The Who, 1982

February 24, 2013

Unknown-1Because I’m going to see the Who tonight (or, Who’s left, as I now refer to them while saying a quiet little prayer for John and Keith), I wanted to post this snippet from an essay I published in Prairie Schooner.

The piece is about how I was an actress in high school, both on and off the stage, just like we all learn to be one way or another. As children, we’re often told the importance of “being ourselves,” but truthfully most of what we learn is how we’re supposed to act–what we’re supposed to show on the surface, and everything else we’re supposed to hide. And in high school when there’s a constant mix of hormones and yearning running through our thoughts, playing to a background of rock music that only amplifies those feelings, it’s amazing that any of us survived all the battle wounds we both suffered and inflicted as we learned exactly how to “act.”

The essay ends with the story of two boys from my school who went to see the Who in their first “last tour” almost thirty years ago. I suppose they were friends with each other because they had a lot in common, including a love of music. They also shared the distinction of being ex-boyfriends of mine–here I’ll remind you that I’m from a small town where, if you don’t date boys who are friends with each other, you run out of boys pretty quickly. I had coldly dispatched them, one after the other, in large part because I hadn’t yet learned how to act and so I gave into a human’s most primal instinct to flee in the face of danger (or love, which often amounts to the same thing).

And maybe I love the Who because Pete writes songs that express that mix of loneliness and love and terror in a way that keeps me connected to those feelings, I’m not sure. Anyhow, here’s the clip, from my essay “Method Acting”:

That December, Troy and Jeff became the toast of the school—or at least the toast of the drama geek/gear head/band nerd contingent—when the two of them somehow made up a plausible story for their moms about why they’d be gone all night on a Saturday and hopped on a Greyhound bus to Worcester, Massachusetts to see the Who on their last tour (their first of many last tours but no one knew that then). They had a hundred dollars between them plus a few dozen T-shirts Troy had silkscreened with the classic Maximum R&B image of Pete Townshend in all his windmill splendor, and they traded everything for tickets in the nosebleed section.

The real adventure began after the concert, when they had to spend the rest of the night outside a gas station as they waited for the 5 a.m. bus back to New Hampshire. Because it was December of course there was a blizzard and because they were self-respecting New Hampshire high school boys of course they were without hats or gloves or boots, and they probably barely escaped freezing to death in the cold. Following their triumphant return they told and retold the story to everyone who asked; my version came from Jeff who I ran into a week later outside the band room.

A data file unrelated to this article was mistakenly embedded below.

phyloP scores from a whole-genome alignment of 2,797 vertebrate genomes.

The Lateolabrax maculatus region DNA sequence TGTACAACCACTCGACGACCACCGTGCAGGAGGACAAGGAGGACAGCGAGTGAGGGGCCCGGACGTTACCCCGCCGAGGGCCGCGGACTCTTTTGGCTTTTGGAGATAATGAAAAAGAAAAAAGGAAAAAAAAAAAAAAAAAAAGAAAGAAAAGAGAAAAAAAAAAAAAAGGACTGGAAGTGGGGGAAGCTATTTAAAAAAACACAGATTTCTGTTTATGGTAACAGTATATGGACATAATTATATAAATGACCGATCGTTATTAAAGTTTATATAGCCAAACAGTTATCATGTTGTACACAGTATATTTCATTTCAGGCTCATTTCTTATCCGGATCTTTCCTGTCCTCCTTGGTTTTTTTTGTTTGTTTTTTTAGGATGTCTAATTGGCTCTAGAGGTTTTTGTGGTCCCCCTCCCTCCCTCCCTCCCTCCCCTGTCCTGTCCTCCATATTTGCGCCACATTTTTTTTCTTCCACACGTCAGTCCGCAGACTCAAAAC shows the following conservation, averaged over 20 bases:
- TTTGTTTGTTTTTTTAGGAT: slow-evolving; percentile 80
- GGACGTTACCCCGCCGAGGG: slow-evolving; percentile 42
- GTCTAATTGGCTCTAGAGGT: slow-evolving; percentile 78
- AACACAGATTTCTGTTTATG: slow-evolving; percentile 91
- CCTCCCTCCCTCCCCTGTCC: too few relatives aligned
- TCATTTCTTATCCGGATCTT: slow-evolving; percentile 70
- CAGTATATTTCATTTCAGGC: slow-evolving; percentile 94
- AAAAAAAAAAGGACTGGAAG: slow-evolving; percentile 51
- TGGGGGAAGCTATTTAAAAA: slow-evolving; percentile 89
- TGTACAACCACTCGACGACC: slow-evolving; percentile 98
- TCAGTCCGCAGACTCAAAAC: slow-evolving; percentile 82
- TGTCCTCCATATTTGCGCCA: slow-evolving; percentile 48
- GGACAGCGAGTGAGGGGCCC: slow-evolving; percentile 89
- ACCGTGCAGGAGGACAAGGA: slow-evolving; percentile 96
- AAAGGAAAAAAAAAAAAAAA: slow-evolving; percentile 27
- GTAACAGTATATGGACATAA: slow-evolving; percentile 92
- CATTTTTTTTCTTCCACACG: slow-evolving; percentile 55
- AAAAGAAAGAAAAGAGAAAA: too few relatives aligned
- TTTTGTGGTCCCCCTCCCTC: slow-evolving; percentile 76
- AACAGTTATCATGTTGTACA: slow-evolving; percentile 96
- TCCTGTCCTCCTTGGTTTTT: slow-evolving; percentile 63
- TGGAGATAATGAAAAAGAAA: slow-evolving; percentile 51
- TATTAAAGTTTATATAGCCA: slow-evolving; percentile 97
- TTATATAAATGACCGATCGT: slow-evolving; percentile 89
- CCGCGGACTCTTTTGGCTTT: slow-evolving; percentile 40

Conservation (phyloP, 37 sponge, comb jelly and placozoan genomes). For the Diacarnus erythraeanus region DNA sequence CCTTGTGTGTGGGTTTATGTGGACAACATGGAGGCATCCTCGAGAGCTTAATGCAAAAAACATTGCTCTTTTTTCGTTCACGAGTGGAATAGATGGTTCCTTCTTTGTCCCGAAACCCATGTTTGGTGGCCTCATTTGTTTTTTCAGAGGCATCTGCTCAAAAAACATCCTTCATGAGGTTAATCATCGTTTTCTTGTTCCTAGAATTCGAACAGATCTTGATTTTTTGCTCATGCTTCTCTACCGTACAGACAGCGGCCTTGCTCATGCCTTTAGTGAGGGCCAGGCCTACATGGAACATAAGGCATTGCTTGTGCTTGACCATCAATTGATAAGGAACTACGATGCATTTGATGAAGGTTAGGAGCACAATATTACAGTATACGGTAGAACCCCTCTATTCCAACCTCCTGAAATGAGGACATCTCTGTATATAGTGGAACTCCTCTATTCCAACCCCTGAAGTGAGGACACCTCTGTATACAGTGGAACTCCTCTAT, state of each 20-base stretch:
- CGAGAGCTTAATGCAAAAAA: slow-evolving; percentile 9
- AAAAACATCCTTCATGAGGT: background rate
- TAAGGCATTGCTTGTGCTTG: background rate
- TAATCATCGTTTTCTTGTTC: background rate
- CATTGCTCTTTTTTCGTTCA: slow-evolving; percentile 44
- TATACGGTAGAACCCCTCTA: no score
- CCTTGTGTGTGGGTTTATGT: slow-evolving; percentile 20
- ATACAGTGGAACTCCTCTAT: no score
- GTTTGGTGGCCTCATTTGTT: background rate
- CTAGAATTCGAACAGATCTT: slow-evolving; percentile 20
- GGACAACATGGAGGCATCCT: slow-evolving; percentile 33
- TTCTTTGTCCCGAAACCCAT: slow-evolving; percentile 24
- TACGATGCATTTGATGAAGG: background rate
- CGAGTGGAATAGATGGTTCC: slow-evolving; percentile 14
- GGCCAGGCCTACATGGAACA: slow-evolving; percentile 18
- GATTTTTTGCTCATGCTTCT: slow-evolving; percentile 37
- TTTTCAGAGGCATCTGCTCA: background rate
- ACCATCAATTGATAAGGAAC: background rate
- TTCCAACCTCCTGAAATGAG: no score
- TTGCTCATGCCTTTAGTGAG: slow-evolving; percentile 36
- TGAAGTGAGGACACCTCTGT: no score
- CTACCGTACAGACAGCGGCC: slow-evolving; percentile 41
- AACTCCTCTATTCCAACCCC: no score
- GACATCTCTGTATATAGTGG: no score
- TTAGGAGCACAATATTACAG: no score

I remember asking Jeff what it was like watching Roger Daltry toss his microphone twenty feet in the air and if he really caught it every time, and asking what John Entwhistle’s bass solo sounded like in “My Generation” and if he had his water bottles lined up in front of him like we’d seen in photos from Rolling Stone, and I remember asking how many times Pete did that lead guitar windmill, how many times he recreated the classic picture from the Maximum R&B poster that Troy silkscreened on those T-shirts that got them in the door in the first place. And Jeff answered all of my questions, giving me more details than I thought anyone could possibly remember, especially when I finally asked what everything was like when it was real and large and loud and right before you instead of frozen in a picture from a magazine or T-shirt. But I didn’t ask Jeff the one thing I really wanted to know, the one thing I hoped he’d be able to share.

I didn’t ask Jeff what you talk about with someone when you’re on a Greyhound Bus for three hours to Worcester and three hours back, what you say when you stand all night in a blizzard as the minutes tick slowly by wondering if you’re going to make it through the night. I could see Jeff and Troy in my head—those two skinny bespectacled boys, those two boys I’d walked away from—huddled together in their jeans and sneakers and their coats far too thin for winter. While I knew they hadn’t talked about me, or if they had they’d never say, I did wish they had saved at least part of that long night figuring out how on earth I could fix what was wrong inside of me. I wished they had come back from that infamous odyssey with some answers we all could use.


I also wanted to post photos of an air band contest from back in 1985 when my brother Kevin dressed as Pete Townshend and his best friend Scott was Roger Daltry (I’m pretty sure they got second place but I could be wrong about that) in part because Kevin is who I’ll be with tonight, just like Kevin is the first person I watched Quadrophenia with way back when. Lucky for him, I can’t find them, but maybe one day. . .


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